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Start of RAPiD project

Press Releases

Rapid on-site detection of pathogens in humans and rodents

Greifswald - Insel Riems, 18. August 2017. Researchers plan to develop a novel nanoparticle-based detection method for selected rodent-associated zoonotic pathogens which will be able to identify the genetic material of several pathogens in parallel and without use of marker techniques. They hope that in the future this method, which can be extended to other pathogens and antibiotic resistance genes, will enable extensive and time-saving on-site diagnostics of zoonotic infections in humans and animals. For the next two years the Friedrich-Loeffler-Institut (FLI) Greifswald – Insel Riems, BioSolutions Halle GmbH, SIOS Meßtechnik GmbH, microfluidic ChipShop GmbH and the Leibniz Institut for Photonic Technologies (Leibniz-IPHT) in Jena will cooperate in this joint research project. It is supported with more than 800,000 Euro in the frame of the project consortium InfectControl 2020 via the program “Zwanzig20 – Partnerschaft für Innovation” of the German Federal Ministry for Education and Research (BMBF).

In rodents a multitude of zoonotic pathogens, i.e. pathogens which can be transmitted between animals and humans, occur. The large number and variability of these pathogens makes their detection difficult. In the frame of the newly started joint research project „RAPiD“ (Rodent-Associated Pathogen Chip-Detection) scientists plan to investigate and develop a novel nanoparticle-based detection method for selected rodent-associated zoonotic pathogens. In contrast to the microarrays available today, this spectroscopic method should enable identification of the genetic material of several pathogens in parallel and without use of marker techniques. Researchers hope that in the future this method, which can be extended to other pathogens or antibiotic resistance genes, will enable extensive and time-saving on-site diagnostics of zoonotic infections in humans and animals. The application fields of this diagnostic method lie in the surveillance of risk areas in agriculture and water management, food production, and veterinary and human medicine. The Friedrich-Loeffler-Institut Greifswald – Insel Riems, BioSolutions Halle GmbH, SIOS Meßtechnik GmbH, microfluidic ChipShop GmbH and the Leibniz-Institute for Photonic Technologies (Leibniz-IPHT) in Jena will cooperate in this joint research project. The project partners have synergistic expertise in micro- and molecular biological diagnostics, development of novel bioanalytical approaches as well as design and realization of highly sensitive detection systems. The project duration of „RAPiD“ will be two years and the project will be supported with more than 800,000 Euro in the frame of the project consortium InfectControl 2020 via the funding program Zwanzig20 – Partnerschaft für Innovation of the German Federal Ministry for Education and Research (BMBF).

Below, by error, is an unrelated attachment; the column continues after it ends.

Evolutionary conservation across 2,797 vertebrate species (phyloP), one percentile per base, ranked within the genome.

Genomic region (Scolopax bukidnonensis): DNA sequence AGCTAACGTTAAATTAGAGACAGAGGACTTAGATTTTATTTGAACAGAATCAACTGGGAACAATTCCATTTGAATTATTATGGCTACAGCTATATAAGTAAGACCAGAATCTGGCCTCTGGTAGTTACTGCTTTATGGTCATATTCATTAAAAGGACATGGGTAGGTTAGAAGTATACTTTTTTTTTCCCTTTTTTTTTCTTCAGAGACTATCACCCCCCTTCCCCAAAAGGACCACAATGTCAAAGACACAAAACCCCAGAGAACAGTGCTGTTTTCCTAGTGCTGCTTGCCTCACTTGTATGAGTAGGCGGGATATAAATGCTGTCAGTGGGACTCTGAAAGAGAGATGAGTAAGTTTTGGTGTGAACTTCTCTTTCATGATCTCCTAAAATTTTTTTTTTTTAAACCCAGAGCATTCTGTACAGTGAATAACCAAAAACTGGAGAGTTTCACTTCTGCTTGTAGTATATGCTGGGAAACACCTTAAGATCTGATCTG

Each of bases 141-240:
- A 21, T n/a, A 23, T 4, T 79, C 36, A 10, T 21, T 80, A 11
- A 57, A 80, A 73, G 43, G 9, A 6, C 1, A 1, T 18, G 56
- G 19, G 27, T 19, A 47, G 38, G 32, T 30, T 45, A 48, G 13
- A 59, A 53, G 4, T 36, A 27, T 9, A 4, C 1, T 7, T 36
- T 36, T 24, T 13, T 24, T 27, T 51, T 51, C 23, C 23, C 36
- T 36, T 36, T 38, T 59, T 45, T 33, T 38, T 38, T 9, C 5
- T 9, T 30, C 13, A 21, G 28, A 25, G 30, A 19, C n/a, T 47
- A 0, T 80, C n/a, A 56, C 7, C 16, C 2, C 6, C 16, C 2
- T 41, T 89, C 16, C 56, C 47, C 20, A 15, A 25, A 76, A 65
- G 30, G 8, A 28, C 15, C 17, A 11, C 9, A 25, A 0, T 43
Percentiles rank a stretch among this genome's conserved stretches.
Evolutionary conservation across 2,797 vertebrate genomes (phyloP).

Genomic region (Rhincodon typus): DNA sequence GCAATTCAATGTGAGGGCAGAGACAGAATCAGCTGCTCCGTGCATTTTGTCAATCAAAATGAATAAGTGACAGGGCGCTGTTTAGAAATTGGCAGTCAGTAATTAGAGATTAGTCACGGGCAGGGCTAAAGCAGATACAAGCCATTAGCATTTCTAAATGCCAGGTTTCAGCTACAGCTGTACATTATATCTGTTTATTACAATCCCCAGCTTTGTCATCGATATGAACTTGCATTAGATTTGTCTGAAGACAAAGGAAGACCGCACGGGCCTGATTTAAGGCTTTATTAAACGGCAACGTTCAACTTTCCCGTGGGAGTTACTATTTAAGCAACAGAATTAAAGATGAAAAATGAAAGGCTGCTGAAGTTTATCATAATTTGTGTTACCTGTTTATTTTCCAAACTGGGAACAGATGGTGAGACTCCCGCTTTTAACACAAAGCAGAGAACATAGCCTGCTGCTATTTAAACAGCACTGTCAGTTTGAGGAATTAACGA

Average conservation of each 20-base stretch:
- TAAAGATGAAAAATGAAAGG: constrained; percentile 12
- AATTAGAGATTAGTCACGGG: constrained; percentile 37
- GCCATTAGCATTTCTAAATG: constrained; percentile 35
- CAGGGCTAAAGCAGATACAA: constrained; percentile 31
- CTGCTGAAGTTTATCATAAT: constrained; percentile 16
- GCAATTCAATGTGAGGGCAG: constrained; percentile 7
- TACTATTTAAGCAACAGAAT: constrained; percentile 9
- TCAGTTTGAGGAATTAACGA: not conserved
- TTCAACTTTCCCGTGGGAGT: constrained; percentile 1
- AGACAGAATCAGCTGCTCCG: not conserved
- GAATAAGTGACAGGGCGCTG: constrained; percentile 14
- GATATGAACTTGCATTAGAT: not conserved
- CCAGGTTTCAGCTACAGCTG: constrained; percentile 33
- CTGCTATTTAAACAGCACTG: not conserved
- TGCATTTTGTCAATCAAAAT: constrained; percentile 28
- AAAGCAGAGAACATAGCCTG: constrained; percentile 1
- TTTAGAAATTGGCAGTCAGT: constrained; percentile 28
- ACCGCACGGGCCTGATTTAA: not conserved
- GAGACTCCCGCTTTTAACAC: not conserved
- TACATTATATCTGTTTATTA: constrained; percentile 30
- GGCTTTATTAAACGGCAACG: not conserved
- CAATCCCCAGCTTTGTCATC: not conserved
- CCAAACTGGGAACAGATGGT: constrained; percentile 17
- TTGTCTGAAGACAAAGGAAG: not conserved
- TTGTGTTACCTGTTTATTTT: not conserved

The number of known pathogens of rodents has increased considerably over the last few years. Among these pathogens are viral and bacterial zoonotic agents such as hantaviruses and leptospira which can cause sometimes severe disease in humans. In addition, rodents also are the reservoir for zoonotic pathogens which are transmitted to humans by vectors, such as e.g. ticks. Many zoonotic pathogens cause similar pictures of disease or unspecific symptoms, so that symptom-based identification of the causative pathogen is difficult. 

Genetic methods are usually used for detection of individual pathogens. In contrast, microarray methods are able to detect several pathogens at the same time. The classic biochip methods are based on optical detection of a fluorescence signal generated when the genetic material to be detected binds to a pathogen-specific probe. For this purpose however, the genetic material must be marked with a colorant. In the joint research project „RAPiD“ this time-consuming process will be replaced by a novel, marker-free procedure based on a nanoparticle array and will thus be accelerated. 

„RAPiD“ is part of the project consortium InfectControl 2020, which develops fundamental novel strategies for early detection, control and successful approaches to fight infectious diseases. InfectControl 2020 is supported within the BMBF funding program “Zwanzig20–Partnerschaft für Innovation”. This program is restricted to Germany and focusses on supporting research in East Germany.

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Zum offiziellen Startschuss trafen sich die RAPiD-Projektpartner in Halle; v.l.n.r.: David Zopf, Wolfgang Fritzsche, Andrea Csaki (Leibniz-IPHT), Reinhard Paschke, Antje Breitenstein (BioSolutions Halle GmbH), Rainer Ulrich (FLI), Nadine Hlawatsch (microfluidic ChipShop GmbH), Stefan Fischer (FLI), Denis Dontsov und Walter Schott (SIOS Meßtechnik GmbH). Foto: © BioSolutions Halle GmbH

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